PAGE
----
ROGERS v. MARION

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District Court of Appeal, Second District, Division 2, California.

ROGERS v. MARION et al.

Civ. 10717.

Decided: February 18, 1936

Barry Sullivan and Monta W. Shirley, both of Los Angeles, for appellant. Everett W. Mattoon, Co. Counsel, and Douglas De. Coster, Chief Deputy, Co. Counsel, both of Los Angeles, for respondent Marion.

This suit, directed against a township justice of the peace, seeks damages upon allegations that the latter maliciously and without probable cause, and knowing that the complaint and affidavit for arrest were false, issued a warrant for plaintiff's arrest and thereby caused the latter's unlawful imprisonment. Demurrer was sustained without leave to amend, and plaintiff appeals from the judgment which followed.

The lower court ruled correctly. The law grants to a judicial officer immunity from civil actions by persons dissatisfied with his judicial determinations. Cooley on Torts (3d Ed.) vol. 2, p. 795, contains a statement of the principle in these words: “Whenever, therefore, the State confers judicial powers upon an individual, it confers them with full immunity from private suits. In effect the State says to the officer that these duties are confided to his judgment; that he is to exercise his judgment fully, freely and without favor, and he may exercise it without fear; that the duties concern individuals but they concern more especially the welfare of the State and the peace and happiness of society; that if he shall fail in the faithful discharge of them he shall be called to account as a criminal, but that in order that he may not be annoyed, disturbed and impeded in the performance of these high functions, a dissatisfied individual shall not be suffered to call in question his official action in a suit for damages. This is what the State, speaking by the mouth of the common law, says to the judicial officer.”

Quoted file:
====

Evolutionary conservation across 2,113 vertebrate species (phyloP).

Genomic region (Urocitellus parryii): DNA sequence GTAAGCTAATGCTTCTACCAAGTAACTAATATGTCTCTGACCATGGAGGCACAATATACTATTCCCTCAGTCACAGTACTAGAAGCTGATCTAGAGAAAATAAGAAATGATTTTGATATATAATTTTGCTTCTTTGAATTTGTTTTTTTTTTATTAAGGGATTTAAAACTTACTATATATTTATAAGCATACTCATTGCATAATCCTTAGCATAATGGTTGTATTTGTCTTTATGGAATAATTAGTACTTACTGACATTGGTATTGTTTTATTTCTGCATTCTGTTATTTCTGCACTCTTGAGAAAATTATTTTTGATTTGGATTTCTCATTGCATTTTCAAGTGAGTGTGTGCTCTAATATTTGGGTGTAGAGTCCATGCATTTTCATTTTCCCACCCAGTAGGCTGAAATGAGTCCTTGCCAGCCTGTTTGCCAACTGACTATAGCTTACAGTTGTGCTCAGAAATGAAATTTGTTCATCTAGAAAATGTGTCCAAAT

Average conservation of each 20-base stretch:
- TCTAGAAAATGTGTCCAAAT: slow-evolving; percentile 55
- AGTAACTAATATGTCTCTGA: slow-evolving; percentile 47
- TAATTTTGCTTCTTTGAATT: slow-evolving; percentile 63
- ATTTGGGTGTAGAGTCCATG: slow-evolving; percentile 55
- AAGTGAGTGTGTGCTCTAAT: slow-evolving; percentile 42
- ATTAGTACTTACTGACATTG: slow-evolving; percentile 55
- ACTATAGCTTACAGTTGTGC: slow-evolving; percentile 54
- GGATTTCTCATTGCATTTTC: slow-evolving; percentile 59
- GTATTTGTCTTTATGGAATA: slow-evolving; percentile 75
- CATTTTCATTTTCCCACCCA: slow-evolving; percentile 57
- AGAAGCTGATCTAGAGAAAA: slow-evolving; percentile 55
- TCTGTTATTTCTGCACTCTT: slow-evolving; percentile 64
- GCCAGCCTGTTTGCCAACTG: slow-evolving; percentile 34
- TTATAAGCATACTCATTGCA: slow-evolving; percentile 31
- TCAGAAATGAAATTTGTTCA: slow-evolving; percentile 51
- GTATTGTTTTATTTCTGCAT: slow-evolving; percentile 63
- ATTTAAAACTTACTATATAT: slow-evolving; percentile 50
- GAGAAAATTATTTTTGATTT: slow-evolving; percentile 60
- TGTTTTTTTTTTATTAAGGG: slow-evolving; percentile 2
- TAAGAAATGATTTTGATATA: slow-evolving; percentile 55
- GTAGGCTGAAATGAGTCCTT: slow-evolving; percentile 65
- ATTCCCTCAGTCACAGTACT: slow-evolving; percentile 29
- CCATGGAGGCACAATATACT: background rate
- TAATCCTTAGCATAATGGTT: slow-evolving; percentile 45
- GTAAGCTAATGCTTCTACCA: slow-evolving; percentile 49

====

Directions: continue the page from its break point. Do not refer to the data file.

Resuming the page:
We also quote from the case of Griffith v. Slinkard, 146 Ind. 117, 44 N.E. 1001, 1002, as follows: “Whenever duties of a judicial nature are imposed upon a public officer, the due execution of which depends upon his own judgment, he is exempt from all responsibility by action for the motives which influence him and the manner in which said duties are performed. If corrupt, he may be impeached or indicted; but he cannot be prosecuted by an individual to obtain redress for the wrong which may have been done. No public officer is responsible in a civil suit for a judicial determination, however erroneous it may be, and however malicious the motive which produced it.”

Many cases on the subject are collated and reviewed in Pearson v. Reed (Cal.App.) 44 P.(2d) 592, 597, which extends the immunity to the public prosecutor of the city of Los Angeles; and there it is well stated that there can be no middle ground in the matter–that “either all such suits are to be tolerated or none.” With that principle we agree, and hold that the situation in the case before us, which appellant urges as sufficiently exceptional to take it out of the usual rule, does not call for any deviation from the accepted doctrine. That the rule extends to inferior courts is held in Ceinar v. Johnston, 134 Cal.App. 166, 25 P.(2d) 28.

Judgment affirmed.

GOULD, Justice pro tem.

We concur: CRAIL, P. J.; WOOD, J.

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